CEBU CITY – The Anti-Terrorism Bill, once signed by President Rodrigo Duterte into law, will serve as a proactive stance against terrorism in the Philippines that “bolsters its core intent to protect life, liberty, and property from terrorism and to condemn terrorism as inimical to the welfare of the people.”
In a statement on June 11, Cebu City Mayor Edgardo Labella, who chairs the Regional Peace and Order Council (RPOC) in Central Visayas, said the body supports the passage of the bill that seeks to repeal Republic Act 9372 or Human Security Act of 2007.
While Filipinos do not want confrontations between lawless elements and the government personnel, he said the government side should have a legislative enactment that fortifies its efforts in preventing terror attacks.
“Being better equipped should not only involve guns and artillery. It should likewise come in laws and policies that support our law enforcement agents and military personnel in preventing possible attacks,” he added.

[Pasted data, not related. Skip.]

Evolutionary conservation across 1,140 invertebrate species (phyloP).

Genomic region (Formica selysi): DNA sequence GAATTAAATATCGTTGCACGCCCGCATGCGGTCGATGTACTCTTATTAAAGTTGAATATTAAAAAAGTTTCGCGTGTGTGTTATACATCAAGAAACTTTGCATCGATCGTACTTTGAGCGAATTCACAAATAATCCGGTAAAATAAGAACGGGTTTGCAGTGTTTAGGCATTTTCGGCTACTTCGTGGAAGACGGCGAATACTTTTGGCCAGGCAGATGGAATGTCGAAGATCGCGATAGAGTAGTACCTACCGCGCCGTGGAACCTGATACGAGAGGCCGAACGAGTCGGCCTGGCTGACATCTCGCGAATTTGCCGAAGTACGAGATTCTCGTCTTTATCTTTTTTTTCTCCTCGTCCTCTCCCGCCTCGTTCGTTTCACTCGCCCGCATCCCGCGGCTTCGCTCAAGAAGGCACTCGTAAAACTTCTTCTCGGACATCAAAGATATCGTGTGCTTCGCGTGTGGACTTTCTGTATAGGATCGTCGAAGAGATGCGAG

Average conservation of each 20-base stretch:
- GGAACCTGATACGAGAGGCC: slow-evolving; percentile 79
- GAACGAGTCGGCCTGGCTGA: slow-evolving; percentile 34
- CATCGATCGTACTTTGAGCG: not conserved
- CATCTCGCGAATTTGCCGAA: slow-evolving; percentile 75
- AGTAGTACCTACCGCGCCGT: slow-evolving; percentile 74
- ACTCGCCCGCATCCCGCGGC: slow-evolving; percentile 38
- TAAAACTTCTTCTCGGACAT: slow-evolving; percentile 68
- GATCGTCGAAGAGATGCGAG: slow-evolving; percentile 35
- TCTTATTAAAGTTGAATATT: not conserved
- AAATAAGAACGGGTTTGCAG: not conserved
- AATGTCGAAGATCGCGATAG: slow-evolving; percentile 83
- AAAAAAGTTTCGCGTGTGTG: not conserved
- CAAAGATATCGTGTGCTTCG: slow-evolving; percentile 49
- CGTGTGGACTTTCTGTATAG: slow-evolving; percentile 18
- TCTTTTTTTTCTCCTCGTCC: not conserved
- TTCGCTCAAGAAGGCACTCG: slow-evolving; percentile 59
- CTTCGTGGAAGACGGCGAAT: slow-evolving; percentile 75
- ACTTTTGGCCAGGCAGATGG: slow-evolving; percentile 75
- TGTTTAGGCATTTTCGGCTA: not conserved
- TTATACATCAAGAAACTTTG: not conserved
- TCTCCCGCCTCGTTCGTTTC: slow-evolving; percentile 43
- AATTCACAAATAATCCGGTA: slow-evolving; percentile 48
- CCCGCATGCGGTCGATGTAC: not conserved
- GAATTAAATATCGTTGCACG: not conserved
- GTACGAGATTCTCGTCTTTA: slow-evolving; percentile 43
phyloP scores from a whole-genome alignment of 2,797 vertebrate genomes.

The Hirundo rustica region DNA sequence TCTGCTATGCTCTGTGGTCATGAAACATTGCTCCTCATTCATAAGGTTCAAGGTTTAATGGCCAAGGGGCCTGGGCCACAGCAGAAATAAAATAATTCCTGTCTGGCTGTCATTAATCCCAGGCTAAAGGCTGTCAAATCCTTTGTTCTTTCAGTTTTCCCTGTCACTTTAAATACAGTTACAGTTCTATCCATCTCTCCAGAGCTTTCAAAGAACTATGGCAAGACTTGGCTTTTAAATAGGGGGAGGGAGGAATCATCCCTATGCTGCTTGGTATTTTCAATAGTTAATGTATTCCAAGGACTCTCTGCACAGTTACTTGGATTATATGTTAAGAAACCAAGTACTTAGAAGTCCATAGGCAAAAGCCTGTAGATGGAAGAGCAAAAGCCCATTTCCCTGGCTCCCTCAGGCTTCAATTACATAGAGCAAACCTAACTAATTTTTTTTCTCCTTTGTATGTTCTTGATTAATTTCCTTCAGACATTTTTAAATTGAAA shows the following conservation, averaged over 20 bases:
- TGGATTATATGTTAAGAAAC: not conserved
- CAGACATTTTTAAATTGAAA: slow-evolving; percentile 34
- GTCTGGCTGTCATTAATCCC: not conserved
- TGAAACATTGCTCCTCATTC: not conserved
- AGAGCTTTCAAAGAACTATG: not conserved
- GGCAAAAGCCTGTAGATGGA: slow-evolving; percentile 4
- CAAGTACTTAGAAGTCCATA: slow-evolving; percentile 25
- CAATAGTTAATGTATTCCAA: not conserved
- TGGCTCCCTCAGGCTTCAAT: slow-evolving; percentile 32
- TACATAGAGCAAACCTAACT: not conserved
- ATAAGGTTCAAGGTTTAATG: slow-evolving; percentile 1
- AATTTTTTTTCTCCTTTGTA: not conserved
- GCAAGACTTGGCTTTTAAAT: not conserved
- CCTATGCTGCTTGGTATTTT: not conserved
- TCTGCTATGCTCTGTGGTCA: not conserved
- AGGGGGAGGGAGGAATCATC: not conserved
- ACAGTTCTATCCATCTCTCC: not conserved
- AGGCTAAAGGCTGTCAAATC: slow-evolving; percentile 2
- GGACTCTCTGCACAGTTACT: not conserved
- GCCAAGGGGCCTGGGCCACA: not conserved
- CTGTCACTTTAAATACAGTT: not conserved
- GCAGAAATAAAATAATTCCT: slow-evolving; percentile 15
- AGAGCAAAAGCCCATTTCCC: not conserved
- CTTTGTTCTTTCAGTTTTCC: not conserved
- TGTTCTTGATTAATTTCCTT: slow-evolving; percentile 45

He recalled the five-month-long battle between government troops and ISIS-inspired Maute terrorist group in Marawi City in 2017 that killed and wounded hundreds of soldiers, police officers, and civilians.
Also in 2017, 11 Abu Sayyaf terrorists slipped into Inabanga, Bohol, and clashed with soldiers from the Intelligence Platoon of the 47th Infantry (Katapatan) Battalion, 302nd Brigade of the Philippine Army and policemen from the Bohol Provincial Police Office.
All the 11 Islamic militants, including sub-leaders, Inabanga-native Joselio Melloria alias Abu Alih, and Muamar Askali alias Abu Rami were killed by government forces.
On the government side, three soldiers and a policeman were killed in the firefight.
“These unfortunate events (Marawi and Inabanga sieges) should not happen again,” Labella said, stressing that “acts of terror have no place in our society”.
Labella also dismissed criticisms saying that Malacañang should focus its attention in the fight against coronavirus disease 2019 (Covid-19) pandemic instead of the bill, saying that “we cannot lose sight of our duty to maintain peace and order” while solving the health crisis.
As terrorists are “only waiting for an opportunity to strike”, Labella said Filipinos “cannot afford to wait for another to attack” to happen.
“We have to be better equipped in fighting them,” he added.
Although he understands the sentiments of some quarters that are against the bill, he said, “as a lawyer and as a citizen of this country, I trust that more than anything else, the government will always keep the best interest and welfare of its people paramount.” (PNA)